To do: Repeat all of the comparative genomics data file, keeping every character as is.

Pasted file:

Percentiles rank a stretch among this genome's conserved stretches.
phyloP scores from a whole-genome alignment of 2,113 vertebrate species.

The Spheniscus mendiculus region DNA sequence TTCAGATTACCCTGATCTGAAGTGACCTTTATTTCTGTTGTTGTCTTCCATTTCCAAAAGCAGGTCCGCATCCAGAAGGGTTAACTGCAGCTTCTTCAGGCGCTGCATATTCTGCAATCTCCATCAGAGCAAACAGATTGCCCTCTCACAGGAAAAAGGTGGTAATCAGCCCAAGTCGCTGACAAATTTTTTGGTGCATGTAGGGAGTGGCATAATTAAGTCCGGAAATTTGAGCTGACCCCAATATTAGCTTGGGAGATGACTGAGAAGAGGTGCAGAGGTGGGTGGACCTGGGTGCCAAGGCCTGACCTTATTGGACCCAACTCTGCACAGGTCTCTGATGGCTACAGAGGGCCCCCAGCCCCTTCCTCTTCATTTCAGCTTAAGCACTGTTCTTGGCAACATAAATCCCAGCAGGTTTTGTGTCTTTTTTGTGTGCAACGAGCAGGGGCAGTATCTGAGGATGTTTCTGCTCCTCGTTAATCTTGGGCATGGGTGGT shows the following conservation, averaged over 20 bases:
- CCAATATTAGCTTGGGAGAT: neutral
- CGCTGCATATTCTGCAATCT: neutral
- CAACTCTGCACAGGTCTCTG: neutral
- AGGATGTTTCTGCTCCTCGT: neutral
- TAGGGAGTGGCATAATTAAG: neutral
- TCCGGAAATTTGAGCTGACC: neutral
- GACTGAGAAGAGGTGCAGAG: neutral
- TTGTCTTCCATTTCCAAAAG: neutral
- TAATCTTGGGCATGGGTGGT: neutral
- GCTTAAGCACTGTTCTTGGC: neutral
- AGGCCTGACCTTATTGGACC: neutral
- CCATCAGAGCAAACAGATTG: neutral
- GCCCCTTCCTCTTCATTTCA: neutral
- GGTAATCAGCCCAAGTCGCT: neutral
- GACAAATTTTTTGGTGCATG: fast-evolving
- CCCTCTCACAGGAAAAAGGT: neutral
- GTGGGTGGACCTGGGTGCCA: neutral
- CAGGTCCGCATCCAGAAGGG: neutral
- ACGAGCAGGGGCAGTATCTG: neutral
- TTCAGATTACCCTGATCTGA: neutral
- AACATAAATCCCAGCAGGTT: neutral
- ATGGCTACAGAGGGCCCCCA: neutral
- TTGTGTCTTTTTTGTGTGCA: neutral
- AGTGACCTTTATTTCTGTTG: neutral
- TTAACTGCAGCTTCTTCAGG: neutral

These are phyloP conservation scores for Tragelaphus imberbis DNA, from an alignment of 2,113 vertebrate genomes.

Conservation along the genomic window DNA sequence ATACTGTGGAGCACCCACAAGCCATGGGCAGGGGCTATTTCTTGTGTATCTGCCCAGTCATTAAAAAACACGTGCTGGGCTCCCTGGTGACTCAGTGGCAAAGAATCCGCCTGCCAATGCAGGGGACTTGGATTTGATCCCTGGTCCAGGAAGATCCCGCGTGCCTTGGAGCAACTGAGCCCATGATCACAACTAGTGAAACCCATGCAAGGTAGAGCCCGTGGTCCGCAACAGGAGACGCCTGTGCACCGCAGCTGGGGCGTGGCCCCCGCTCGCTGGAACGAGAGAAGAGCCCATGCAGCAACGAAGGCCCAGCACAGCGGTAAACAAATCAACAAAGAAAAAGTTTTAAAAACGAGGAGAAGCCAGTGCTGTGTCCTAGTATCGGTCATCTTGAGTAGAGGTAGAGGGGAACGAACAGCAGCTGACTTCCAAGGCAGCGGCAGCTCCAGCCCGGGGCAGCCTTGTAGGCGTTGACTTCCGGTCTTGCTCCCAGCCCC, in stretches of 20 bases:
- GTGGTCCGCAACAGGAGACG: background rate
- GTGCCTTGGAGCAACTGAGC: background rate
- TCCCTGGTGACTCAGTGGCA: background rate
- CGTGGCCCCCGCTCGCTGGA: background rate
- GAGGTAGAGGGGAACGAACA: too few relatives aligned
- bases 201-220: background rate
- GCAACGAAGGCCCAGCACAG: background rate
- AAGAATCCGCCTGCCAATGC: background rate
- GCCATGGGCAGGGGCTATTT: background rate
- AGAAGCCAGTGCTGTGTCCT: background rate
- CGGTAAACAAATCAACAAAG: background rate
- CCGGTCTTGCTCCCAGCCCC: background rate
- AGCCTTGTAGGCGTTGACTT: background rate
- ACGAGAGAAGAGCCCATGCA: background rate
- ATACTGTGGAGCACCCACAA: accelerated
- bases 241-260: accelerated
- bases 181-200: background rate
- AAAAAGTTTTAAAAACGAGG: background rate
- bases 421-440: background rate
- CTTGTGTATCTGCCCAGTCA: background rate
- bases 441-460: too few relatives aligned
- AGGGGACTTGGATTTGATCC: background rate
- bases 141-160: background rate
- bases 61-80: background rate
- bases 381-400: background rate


Percentiles rank a stretch among this genome's conserved stretches.
phyloP scores from a whole-genome alignment of 2,113 vertebrate species.

The Spheniscus mendiculus region DNA sequence TTCAGATTACCCTGATCTGAAGTGACCTTTATTTCTGTTGTTGTCTTCCATTTCCAAAAGCAGGTCCGCATCCAGAAGGGTTAACTGCAGCTTCTTCAGGCGCTGCATATTCTGCAATCTCCATCAGAGCAAACAGATTGCCCTCTCACAGGAAAAAGGTGGTAATCAGCCCAAGTCGCTGACAAATTTTTTGGTGCATGTAGGGAGTGGCATAATTAAGTCCGGAAATTTGAGCTGACCCCAATATTAGCTTGGGAGATGACTGAGAAGAGGTGCAGAGGTGGGTGGACCTGGGTGCCAAGGCCTGACCTTATTGGACCCAACTCTGCACAGGTCTCTGATGGCTACAGAGGGCCCCCAGCCCCTTCCTCTTCATTTCAGCTTAAGCACTGTTCTTGGCAACATAAATCCCAGCAGGTTTTGTGTCTTTTTTGTGTGCAACGAGCAGGGGCAGTATCTGAGGATGTTTCTGCTCCTCGTTAATCTTGGGCATGGGTGGT shows the following conservation, averaged over 20 bases:
- CCAATATTAGCTTGGGAGAT: neutral
- CGCTGCATATTCTGCAATCT: neutral
- CAACTCTGCACAGGTCTCTG: neutral
- AGGATGTTTCTGCTCCTCGT: neutral
- TAGGGAGTGGCATAATTAAG: neutral
- TCCGGAAATTTGAGCTGACC: neutral
- GACTGAGAAGAGGTGCAGAG: neutral
- TTGTCTTCCATTTCCAAAAG: neutral
- TAATCTTGGGCATGGGTGGT: neutral
- GCTTAAGCACTGTTCTTGGC: neutral
- AGGCCTGACCTTATTGGACC: neutral
- CCATCAGAGCAAACAGATTG: neutral
- GCCCCTTCCTCTTCATTTCA: neutral
- GGTAATCAGCCCAAGTCGCT: neutral
- GACAAATTTTTTGGTGCATG: fast-evolving
- CCCTCTCACAGGAAAAAGGT: neutral
- GTGGGTGGACCTGGGTGCCA: neutral
- CAGGTCCGCATCCAGAAGGG: neutral
- ACGAGCAGGGGCAGTATCTG: neutral
- TTCAGATTACCCTGATCTGA: neutral
- AACATAAATCCCAGCAGGTT: neutral
- ATGGCTACAGAGGGCCCCCA: neutral
- TTGTGTCTTTTTTGTGTGCA: neutral
- AGTGACCTTTATTTCTGTTG: neutral
- TTAACTGCAGCTTCTTCAGG: neutral

These are phyloP conservation scores for Tragelaphus imberbis DNA, from an alignment of 2,113 vertebrate genomes.

Conservation along the genomic window DNA sequence ATACTGTGGAGCACCCACAAGCCATGGGCAGGGGCTATTTCTTGTGTATCTGCCCAGTCATTAAAAAACACGTGCTGGGCTCCCTGGTGACTCAGTGGCAAAGAATCCGCCTGCCAATGCAGGGGACTTGGATTTGATCCCTGGTCCAGGAAGATCCCGCGTGCCTTGGAGCAACTGAGCCCATGATCACAACTAGTGAAACCCATGCAAGGTAGAGCCCGTGGTCCGCAACAGGAGACGCCTGTGCACCGCAGCTGGGGCGTGGCCCCCGCTCGCTGGAACGAGAGAAGAGCCCATGCAGCAACGAAGGCCCAGCACAGCGGTAAACAAATCAACAAAGAAAAAGTTTTAAAAACGAGGAGAAGCCAGTGCTGTGTCCTAGTATCGGTCATCTTGAGTAGAGGTAGAGGGGAACGAACAGCAGCTGACTTCCAAGGCAGCGGCAGCTCCAGCCCGGGGCAGCCTTGTAGGCGTTGACTTCCGGTCTTGCTCCCAGCCCC, in stretches of 20 bases:
- GTGGTCCGCAACAGGAGACG: background rate
- GTGCCTTGGAGCAACTGAGC: background rate
- TCCCTGGTGACTCAGTGGCA: background rate
- CGTGGCCCCCGCTCGCTGGA: background rate
- GAGGTAGAGGGGAACGAACA: too few relatives aligned
- bases 201-220: background rate
- GCAACGAAGGCCCAGCACAG: background rate
- AAGAATCCGCCTGCCAATGC: background rate
- GCCATGGGCAGGGGCTATTT: background rate
- AGAAGCCAGTGCTGTGTCCT: background rate
- CGGTAAACAAATCAACAAAG: background rate
- CCGGTCTTGCTCCCAGCCCC: background rate
- AGCCTTGTAGGCGTTGACTT: background rate
- ACGAGAGAAGAGCCCATGCA: background rate
- ATACTGTGGAGCACCCACAA: accelerated
- bases 241-260: accelerated
- bases 181-200: background rate
- AAAAAGTTTTAAAAACGAGG: background rate
- bases 421-440: background rate
- CTTGTGTATCTGCCCAGTCA: background rate
- bases 441-460: too few relatives aligned
- AGGGGACTTGGATTTGATCC: background rate
- bases 141-160: background rate
- bases 61-80: background rate
- bases 381-400: background rate